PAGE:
For general information on Silverlight support on the phone, see the MSDN library section: http://msdn.microsoft.com/en-us/library/ff426934(v=VS.95).aspx

Hot Tip To see the extent to which a specific Silverlight class is supported on Windows Phone, check out any of the class pages within the namespace under .NET Class library for Silverlight (http://msdn.microsoft.com/en-us/library/ cc838194(v=vs.95).aspx) and look for the symbol next to class members.

The phone platform includes a set of classes specific to Windows Phone: <"http://msdn.microsoft.com/en-us/library/ ff626516(v=VS.92).aspx.">http://msdn.microsoft.com/en-us/library/ff626516(v=VS.92).aspx.

Section 2

Silverlight Project Creation

Project Templates

Start building a Silverlight application for Windows Phone by using the File -> New Project feature in Visual Studio. The RTW tools include support for projects based on the C# language. Support for VB.NET will be officially introduced later on.

Project Template Type Likely Used When…
Windows Phone Application Starting with a basic one-page/screen application.
Windows Phone Databound Application Starting with a one-page/screen list-based application and including MVVM (Model-View-ViewModel) design.
Windows Phone Class Library Building a component or control to reuse in other projects.
Windows Phone Panorama Application* Building an application that is based on an MVM design and that starts with a rich and wide content-based starting screen like the People, Music + Videos, Pictures, Office, Xbox Live, and Marketplace.”
Windows Phone Pivot Application* Building an application that is based on an MVM design and that starts with a screen showing set of views (or pivots) over data like the Calendar & email application on the phone.

* These project templates use the Panaroma and Pivot controls on a single page and are often used to create ‘Hub’ applications; these controls can also be added to any page in an application.

Hot Tip A ‘Hub’ is an application that typically starts with a Panorama or Pivot control and that generally brings together content and data under a single area of concern (e.g., People).

Design Surface + XAML

After choosing to create a new project based on the Windows Phone Application template, an interface is shown that includes windows for the Toolbox, Solution Explorer, and Properties, along with the editor window for the initial (and perhaps only) application page named MainPage.xaml.

The editor window is split between a preview design surface and Extensible Application Markup Language (XAML) editor. Drag and drop controls from the toolbox to either the design surface or the XAML text. By selecting items on the design surface or XAML text (which synchronize their selections), properties can be changed in the Properties window.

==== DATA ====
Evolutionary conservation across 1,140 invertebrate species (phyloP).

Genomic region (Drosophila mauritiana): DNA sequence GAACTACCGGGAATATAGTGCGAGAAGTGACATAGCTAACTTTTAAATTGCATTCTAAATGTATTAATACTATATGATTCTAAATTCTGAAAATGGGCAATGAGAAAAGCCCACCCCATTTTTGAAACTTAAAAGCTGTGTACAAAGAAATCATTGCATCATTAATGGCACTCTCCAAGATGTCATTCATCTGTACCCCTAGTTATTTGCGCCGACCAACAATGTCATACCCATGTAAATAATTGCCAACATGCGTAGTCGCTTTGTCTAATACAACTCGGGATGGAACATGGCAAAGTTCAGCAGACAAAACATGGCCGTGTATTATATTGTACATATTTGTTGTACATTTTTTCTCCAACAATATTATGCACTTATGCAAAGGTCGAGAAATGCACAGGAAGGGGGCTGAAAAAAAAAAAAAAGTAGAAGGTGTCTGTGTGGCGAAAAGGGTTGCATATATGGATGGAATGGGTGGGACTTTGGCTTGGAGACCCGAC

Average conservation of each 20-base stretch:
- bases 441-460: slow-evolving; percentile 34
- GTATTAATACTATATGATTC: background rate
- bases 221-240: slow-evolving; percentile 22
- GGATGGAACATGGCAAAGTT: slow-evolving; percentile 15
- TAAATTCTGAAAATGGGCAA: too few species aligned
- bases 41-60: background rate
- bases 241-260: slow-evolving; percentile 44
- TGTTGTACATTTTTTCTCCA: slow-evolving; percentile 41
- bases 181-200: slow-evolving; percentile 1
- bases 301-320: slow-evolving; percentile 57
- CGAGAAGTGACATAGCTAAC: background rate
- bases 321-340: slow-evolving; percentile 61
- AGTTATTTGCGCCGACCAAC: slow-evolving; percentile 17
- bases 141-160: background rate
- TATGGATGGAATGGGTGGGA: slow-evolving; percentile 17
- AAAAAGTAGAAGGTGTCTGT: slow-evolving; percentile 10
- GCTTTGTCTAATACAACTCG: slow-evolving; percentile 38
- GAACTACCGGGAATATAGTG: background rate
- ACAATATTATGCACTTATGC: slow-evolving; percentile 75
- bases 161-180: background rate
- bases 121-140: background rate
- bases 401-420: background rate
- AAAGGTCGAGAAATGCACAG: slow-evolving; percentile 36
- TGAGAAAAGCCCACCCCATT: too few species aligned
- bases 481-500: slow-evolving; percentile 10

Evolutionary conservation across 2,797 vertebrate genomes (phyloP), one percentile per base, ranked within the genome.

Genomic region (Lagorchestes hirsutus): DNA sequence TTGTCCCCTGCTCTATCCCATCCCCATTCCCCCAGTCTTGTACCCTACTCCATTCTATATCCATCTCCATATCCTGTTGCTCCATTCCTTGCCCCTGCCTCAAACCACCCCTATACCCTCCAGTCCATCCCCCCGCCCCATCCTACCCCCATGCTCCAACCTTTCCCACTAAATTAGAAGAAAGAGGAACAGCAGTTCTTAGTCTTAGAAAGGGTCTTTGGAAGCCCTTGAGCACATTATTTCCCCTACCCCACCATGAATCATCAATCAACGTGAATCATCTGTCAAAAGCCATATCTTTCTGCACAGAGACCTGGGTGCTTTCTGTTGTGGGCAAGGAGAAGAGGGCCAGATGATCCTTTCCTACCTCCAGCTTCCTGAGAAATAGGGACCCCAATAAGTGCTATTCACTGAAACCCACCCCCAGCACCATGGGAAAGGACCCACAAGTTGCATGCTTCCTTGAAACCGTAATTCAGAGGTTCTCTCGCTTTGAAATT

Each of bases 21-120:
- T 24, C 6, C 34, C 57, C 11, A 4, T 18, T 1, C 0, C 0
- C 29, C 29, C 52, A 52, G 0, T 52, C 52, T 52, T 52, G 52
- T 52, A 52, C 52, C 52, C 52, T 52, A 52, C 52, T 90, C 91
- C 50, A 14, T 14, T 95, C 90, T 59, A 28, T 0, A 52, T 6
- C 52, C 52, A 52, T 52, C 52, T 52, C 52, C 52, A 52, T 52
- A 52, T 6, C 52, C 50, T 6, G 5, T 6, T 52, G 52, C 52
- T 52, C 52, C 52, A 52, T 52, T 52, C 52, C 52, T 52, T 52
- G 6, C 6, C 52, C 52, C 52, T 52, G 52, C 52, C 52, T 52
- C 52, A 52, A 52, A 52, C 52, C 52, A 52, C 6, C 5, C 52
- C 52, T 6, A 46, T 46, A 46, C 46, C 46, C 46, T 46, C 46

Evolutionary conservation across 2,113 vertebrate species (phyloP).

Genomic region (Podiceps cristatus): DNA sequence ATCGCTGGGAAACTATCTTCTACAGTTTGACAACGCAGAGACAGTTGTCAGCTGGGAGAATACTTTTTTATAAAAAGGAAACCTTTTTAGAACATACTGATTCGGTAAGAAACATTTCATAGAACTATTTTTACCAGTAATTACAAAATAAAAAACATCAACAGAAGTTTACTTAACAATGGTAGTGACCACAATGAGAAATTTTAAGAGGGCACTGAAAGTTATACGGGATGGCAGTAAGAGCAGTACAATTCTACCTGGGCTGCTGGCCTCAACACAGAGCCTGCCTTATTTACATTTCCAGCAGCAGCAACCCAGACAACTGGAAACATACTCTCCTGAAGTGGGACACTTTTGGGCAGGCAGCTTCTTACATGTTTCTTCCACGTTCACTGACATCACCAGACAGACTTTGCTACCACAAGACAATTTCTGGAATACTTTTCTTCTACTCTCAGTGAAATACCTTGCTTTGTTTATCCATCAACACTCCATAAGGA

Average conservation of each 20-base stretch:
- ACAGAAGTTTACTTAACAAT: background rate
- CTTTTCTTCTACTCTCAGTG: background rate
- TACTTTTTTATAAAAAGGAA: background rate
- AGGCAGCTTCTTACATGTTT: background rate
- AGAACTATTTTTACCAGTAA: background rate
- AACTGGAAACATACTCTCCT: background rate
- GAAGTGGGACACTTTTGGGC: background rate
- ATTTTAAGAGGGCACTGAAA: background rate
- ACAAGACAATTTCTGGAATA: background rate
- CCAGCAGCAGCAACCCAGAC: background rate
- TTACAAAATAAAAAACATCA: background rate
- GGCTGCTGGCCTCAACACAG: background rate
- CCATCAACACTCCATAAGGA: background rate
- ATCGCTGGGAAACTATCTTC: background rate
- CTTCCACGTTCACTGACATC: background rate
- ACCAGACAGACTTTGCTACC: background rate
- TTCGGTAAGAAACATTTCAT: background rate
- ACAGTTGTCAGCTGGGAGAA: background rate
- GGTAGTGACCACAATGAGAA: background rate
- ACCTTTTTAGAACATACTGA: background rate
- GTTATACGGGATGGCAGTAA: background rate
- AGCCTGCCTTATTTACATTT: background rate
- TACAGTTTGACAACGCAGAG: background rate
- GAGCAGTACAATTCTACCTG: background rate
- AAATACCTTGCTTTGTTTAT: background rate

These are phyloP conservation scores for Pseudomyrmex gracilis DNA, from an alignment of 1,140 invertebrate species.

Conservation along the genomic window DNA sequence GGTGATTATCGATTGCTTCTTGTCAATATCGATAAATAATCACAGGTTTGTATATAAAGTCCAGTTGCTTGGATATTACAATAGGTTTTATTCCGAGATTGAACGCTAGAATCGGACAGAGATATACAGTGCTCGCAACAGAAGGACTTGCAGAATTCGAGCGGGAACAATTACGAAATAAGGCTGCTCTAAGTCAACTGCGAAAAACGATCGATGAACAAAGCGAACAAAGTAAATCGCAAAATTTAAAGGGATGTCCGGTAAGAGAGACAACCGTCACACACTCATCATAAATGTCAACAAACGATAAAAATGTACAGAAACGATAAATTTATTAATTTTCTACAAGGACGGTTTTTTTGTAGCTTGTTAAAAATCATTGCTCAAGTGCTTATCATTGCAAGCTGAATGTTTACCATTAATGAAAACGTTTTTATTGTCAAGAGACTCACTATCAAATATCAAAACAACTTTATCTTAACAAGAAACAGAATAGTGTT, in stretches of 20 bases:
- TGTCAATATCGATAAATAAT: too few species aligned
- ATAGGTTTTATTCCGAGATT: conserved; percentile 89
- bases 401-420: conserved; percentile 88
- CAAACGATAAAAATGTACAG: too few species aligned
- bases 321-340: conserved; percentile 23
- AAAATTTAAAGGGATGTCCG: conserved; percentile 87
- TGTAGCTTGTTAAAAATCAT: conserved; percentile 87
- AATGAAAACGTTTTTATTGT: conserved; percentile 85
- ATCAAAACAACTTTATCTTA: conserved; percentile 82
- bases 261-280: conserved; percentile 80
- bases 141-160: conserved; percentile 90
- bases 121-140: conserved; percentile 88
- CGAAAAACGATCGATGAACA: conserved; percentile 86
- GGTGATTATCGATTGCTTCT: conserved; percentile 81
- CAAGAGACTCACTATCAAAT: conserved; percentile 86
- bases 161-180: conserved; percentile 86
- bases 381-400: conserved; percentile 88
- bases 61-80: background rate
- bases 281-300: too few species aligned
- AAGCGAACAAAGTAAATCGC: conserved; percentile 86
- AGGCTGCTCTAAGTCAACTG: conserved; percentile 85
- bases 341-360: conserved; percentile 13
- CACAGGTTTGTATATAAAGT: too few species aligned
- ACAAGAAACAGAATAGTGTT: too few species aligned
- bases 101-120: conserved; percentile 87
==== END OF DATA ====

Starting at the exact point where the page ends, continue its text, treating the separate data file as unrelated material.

XAML is based on XML and is parsed at runtime to instantiate objects, creating a way to perform declarative programming.

The XAML used in Silverlight represents a tree of objects largely used to form the tree of visual controls in the running application. It can also be used to instantiate reusable resource objects and class instance objects.

Phone application

Key elements of the XAML syntax are:

  1. Default namespace: XML feature that defines the set of elements (and their attributes) that can be used in the document. At runtime, these elements are matched to classes in a .NET assembly.
  2. Element: using an XML element means an object with a type named the same as the element will be created at runtime.
  3. Attribute: at runtime, the value of an attribute will be set as the value of a property on the object created for the corresponding element. The XAML parser is also able to convert text to non-text types including a numerical type, an enumerated type, multiple initial values on a type (e.g. the different sides of a Margin), or a whole object initialized by the attribute values (e.g. a SolidColorBrush with a specific color).
  4. Nesting: putting one element inside another means the created objects form a tree whereby the nested object is assigned to a default property (e.g., a single Child or Content property of the containing object), or it becomes one of several objects added to a default collection property (e.g., a Children collection property).
  5. Property Element: when a property of an object is too complex to declare or parse from an XML text attribute, the Property Element syntax is used to declare the object fully
  6. Attached Properties: this allows a containing object to declare properties against each child object without the class of each child object needing to have members (e.g. a set of Button objects could be placed in a radial layout control which visually lays out the buttons in a circle; that layout control needs each Button to have an angle property value).